“Really nice restaurant”? What’s wrong with a good old American restaurant with real American food? Made by American corporations right here in America? Not good enough for you?

And what did my grandchildren have to eat — the usual gruel? — whilst you and missus were spending their inheritance on your fancy schmancy poulet a la this and carpaccio de Trevisio that?

Obviously, we’re paying you too much, and we’ll address that issue later.

To answer your question: Tipping is, ipso facto, STUPID. The rest of the word LAUGHS at Americans for continuing this dumb-ass policy that exists only because a) restaurant owners don’t want to pay their employees a living wage, and, b) waitrons love the immediate gratification and tax-dodging opportunities the system provides them.

These two sides of the American tipping coin have made a deal with the Devil that operates to the detriment of the American restaurant customer.

That being said, until common sense prevails (or a consumer revolt happens), we are stuck with this petty, dishonest, uncomfortable, nonsensical system that bestows an expected gratuity on a person (or doesn’t) depending on the whims of individuals , not according to any hard and fast rules…or any sort of actual contract.

(It amuses ELV that the service industry has not-so-subtly convinced the dining-out public that 18-20% is now the “standard” tipping amount, when, for most of the 20th Century, 10-15% was the norm.)

All that being said, we can proudly proclaim that the apple hasn’t fallen far from the tree, and something in the $60-$70 range is exactly what we would have left — although at a high-falutin’ joint like the one you describe, eighty bucks wouldn’t have been out of the question either.

As for tipping the sommelier separately: that custom, along with splitting the tip among the captains and the waiters, has gone the way of the tasseled menu. And since most restaurants in America the Beautiful (and the beautifully stupid), now pool their tips, handing a double sawbuck to the somm doesn’t have the same “merci beaucoup” effect it might have had 20 years ago. That being said, it’s still a nice gesture and we suggest doing it on occasion, especially if you intend on returning and want to be remembered by the staff.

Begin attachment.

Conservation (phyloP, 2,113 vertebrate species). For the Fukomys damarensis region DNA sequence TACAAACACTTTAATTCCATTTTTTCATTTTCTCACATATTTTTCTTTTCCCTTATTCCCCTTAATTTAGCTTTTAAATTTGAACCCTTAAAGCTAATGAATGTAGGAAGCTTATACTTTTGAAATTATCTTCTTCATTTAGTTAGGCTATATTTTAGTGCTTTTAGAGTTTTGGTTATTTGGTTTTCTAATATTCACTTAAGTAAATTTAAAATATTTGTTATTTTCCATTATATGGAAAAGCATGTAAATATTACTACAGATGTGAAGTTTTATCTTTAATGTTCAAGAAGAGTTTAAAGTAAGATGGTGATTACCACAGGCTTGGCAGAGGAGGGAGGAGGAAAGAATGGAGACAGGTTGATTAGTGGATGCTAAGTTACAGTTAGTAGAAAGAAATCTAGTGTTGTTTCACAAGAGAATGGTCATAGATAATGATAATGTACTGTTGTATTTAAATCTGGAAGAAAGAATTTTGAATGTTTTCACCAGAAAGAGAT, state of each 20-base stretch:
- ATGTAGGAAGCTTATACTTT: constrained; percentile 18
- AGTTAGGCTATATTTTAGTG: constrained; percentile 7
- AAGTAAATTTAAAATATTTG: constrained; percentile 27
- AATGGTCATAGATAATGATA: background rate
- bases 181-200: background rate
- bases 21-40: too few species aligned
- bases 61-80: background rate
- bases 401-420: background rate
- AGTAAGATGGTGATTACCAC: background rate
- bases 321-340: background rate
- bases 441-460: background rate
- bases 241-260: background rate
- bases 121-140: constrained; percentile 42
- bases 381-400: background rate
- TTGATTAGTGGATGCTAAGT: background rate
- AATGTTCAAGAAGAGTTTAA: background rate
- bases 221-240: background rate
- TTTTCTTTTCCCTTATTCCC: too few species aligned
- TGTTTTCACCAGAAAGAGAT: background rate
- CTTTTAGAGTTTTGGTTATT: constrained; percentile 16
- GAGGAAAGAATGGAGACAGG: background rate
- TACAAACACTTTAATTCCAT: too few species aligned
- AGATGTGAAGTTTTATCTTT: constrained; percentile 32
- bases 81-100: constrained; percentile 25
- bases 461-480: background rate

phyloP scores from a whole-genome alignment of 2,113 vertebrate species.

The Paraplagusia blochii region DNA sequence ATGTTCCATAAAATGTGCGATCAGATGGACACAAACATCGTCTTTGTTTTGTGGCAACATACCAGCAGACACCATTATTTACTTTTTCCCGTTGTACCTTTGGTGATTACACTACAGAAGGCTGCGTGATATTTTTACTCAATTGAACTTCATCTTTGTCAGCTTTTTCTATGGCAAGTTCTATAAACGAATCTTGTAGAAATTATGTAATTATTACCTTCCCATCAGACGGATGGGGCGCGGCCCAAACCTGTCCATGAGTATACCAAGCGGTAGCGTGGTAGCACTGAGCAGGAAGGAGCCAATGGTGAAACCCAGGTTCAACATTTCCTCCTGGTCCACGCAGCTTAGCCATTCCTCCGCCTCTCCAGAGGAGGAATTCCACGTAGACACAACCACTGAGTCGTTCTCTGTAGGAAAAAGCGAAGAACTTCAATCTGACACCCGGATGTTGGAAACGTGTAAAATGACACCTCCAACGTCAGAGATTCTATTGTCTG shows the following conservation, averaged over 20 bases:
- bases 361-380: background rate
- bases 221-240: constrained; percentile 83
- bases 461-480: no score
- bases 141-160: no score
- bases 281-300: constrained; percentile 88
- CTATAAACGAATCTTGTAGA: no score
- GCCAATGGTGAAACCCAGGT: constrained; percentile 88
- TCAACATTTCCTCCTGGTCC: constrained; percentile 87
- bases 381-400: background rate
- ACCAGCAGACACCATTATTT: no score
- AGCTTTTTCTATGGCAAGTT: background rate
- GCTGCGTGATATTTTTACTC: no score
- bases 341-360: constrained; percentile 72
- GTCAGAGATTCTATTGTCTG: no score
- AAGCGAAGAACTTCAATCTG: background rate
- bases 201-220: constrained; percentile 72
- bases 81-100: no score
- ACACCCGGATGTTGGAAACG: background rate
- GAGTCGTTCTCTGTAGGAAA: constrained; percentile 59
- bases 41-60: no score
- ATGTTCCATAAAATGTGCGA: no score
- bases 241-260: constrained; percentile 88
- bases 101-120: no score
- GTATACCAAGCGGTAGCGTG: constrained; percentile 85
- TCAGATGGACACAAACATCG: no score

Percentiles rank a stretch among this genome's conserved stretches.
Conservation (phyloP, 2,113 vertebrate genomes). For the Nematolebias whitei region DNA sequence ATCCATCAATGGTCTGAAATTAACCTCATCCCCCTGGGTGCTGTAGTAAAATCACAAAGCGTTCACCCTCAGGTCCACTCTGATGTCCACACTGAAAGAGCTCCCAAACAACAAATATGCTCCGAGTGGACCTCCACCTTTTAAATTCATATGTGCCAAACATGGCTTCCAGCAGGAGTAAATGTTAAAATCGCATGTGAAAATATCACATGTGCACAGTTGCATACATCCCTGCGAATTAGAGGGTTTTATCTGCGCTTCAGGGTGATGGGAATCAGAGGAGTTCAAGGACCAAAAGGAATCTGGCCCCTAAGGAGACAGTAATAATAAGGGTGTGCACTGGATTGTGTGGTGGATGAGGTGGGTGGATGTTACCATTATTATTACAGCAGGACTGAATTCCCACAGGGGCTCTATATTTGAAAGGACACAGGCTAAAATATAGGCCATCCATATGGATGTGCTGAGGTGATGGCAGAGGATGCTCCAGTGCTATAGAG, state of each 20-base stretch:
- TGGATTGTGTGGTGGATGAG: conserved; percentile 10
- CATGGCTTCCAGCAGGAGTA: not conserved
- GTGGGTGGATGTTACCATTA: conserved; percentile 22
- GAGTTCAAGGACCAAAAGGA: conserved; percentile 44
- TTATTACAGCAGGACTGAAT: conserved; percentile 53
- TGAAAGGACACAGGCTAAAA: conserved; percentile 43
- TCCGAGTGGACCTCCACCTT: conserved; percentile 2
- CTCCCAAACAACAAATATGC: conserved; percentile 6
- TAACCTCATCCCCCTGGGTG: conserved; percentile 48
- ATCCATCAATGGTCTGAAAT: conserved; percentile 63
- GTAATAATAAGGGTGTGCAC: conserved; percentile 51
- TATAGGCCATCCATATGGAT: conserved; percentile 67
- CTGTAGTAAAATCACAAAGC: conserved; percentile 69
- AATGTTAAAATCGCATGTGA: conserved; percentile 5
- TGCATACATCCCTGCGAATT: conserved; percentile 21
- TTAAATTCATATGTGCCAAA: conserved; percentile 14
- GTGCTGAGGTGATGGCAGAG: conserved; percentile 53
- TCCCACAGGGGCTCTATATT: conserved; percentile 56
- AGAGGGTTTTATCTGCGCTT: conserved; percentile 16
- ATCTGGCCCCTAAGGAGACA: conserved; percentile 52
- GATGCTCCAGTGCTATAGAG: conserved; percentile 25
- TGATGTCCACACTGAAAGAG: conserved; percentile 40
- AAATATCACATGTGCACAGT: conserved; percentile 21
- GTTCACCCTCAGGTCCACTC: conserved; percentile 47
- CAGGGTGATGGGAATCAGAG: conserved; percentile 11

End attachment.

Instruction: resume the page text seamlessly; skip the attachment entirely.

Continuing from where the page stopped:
Now, GO FEED MY GRANDCHILDREN….and we’ll discuss your salary and bonus when you deign to leave the snobbish confines of your elitist, parvenu, east coast existence, and venture to the wild west so we can visit with them at the ELV homestead.


EATING LAS VEGAS – The 50 Essential Restaurants – 29. BAZAAR MEAT

September 13, 2014 By: John Curtas Category: Chefs, Critics, EATING LAS VEGAS - The 50 Essential Restaurants, Openings, Reviews


(see below)


September 10, 2014 By: John Curtas Category: Chefs, Food, Openings, Reviews

Calling Bazaar Meat a good steakhouse is like calling Liz Taylor just another pretty face. What it is is a meat emporium pure and simple, featuring the purest of meats served in the simplest of ways — a carnivore’s heaven, if you will — stocked with the best meat on the hoof money can buy. These animals died for your sins pilgrim, and what little rapture they had on this mortal vale should not be forgotten, and you would do well to count your blessings and honor them as you feast on some of the finest protein preparations on the planet.

Religious experiences like this, however, don’t come cheap. The meal for four we experienced below (with enough food for 6-8) would have easily cost $1,000 (before tip and anything to drink), but if you’re the sort who thanks the lord when you slide a sliver of creamy, gamey and dense Jamon Ibérico de Bellota onto to your tongue (and we are), then $70 is more than worth the dispensation:

Jamon Ibérico is truly the ham all hams want to be. There is something about the nuttiness, the silkiness, and density of sensations that no other cured pork leg on earth can duplicate. Even the Italians admit their finest prosciutto can’t hold a candle to these acorn-infused wonders, and the everlasting mouthfeel will stay with you longer than alimony payments.